What makes gels smile?

Dr. Duncan Clark duncan at genesys.demon.co.uk
Wed Dec 11 05:52:01 EST 1996

In article <58jqbj$ht0 at falcon.le.ac.uk>, "Dr E. Buxbaum" <EB15 at le.ac.uk>
>brett at BORCIM.WUSTL.EDU (brett) wrote:
>>You tried slow?!? Smiling comes from uneven heat distribution within the >gel, 
>the heat being focused in the center of the gel. This lowers the >resistance in 
>the center, and boosts the current. As the nucleic acids >(and dyes) migrate 
>with this current, they move faster in the center of >the gel. The only solution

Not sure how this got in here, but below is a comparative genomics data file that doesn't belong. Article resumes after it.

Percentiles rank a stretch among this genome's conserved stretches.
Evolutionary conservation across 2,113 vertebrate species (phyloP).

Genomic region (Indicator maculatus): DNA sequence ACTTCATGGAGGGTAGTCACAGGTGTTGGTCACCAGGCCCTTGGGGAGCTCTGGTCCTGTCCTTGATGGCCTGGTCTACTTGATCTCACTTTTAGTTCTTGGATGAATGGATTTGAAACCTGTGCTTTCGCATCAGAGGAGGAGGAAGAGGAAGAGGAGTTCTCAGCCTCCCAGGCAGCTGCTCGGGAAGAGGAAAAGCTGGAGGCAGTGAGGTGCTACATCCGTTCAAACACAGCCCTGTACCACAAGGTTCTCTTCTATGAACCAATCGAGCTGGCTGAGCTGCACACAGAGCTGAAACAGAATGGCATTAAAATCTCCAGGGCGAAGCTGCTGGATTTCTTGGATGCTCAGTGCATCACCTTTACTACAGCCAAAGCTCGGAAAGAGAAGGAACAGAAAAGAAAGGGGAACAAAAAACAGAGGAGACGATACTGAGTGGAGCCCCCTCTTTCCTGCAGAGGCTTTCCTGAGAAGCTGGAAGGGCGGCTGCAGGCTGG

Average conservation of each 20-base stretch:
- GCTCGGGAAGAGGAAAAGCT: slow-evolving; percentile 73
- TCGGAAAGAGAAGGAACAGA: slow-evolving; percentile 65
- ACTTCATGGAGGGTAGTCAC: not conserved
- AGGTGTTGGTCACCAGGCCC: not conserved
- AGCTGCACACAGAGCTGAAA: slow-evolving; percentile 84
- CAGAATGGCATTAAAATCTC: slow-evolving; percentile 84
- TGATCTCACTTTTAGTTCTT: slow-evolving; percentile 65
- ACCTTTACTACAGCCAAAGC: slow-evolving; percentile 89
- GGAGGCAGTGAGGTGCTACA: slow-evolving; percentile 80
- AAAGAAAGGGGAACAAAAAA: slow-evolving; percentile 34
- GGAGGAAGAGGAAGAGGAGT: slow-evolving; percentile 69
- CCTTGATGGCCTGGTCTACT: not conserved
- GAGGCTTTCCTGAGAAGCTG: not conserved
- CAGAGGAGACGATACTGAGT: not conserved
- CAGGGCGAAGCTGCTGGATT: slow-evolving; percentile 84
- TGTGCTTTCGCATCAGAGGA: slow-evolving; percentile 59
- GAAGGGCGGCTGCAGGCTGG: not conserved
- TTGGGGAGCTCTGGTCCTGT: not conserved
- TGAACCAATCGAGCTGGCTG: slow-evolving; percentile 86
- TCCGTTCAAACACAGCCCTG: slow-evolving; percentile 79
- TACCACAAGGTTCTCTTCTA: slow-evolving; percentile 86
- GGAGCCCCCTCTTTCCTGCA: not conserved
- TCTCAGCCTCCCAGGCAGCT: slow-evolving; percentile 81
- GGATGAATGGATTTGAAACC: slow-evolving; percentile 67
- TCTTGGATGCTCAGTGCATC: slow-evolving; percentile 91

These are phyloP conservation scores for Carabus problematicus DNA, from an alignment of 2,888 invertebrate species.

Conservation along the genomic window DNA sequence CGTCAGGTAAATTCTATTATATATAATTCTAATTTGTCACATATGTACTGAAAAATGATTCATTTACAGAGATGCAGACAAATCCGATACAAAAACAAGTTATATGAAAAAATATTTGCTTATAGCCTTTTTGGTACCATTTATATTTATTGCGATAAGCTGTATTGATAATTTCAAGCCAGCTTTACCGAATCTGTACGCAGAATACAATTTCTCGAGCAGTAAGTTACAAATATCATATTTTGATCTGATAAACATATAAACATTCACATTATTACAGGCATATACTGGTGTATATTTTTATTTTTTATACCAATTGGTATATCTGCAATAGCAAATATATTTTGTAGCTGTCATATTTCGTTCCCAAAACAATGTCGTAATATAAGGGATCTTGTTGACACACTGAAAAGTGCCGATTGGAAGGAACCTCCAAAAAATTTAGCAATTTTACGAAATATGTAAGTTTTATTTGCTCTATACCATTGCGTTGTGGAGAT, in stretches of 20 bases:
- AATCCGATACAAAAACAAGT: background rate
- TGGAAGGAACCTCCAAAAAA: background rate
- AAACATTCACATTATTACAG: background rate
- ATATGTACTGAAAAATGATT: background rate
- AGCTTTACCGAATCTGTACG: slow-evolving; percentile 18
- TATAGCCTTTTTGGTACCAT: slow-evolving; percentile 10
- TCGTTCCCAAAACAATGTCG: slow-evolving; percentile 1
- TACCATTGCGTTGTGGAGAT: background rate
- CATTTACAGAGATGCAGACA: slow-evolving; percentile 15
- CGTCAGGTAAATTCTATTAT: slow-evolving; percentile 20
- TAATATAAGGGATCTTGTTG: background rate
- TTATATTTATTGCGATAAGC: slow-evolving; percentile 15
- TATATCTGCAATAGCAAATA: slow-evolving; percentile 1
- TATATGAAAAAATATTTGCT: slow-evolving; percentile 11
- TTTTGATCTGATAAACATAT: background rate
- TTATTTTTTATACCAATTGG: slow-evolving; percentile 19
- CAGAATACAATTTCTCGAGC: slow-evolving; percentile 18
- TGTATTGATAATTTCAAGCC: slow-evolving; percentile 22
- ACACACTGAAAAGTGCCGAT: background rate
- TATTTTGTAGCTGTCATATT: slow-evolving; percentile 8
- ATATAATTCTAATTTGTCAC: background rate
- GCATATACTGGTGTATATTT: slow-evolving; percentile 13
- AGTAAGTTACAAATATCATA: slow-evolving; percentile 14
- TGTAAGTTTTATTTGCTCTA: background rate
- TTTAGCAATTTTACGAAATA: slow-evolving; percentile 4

>is to redistribute the heat.
>Yes, that's the way I heard the story. Which just leaves me wondering:
>How come that my gels are always frowning? (And I run them watercooled)

If the electric field does not extend evenly all the way across the gel
then you will get smiling ie electrodes shorter then your gel width.

The problem with being on the cutting edge is that you occasionally get 
sliced from time to time....

Dr. Duncan Clark
DNAmp Ltd.
TEl/FAX 01252376288

More information about the Methods mailing list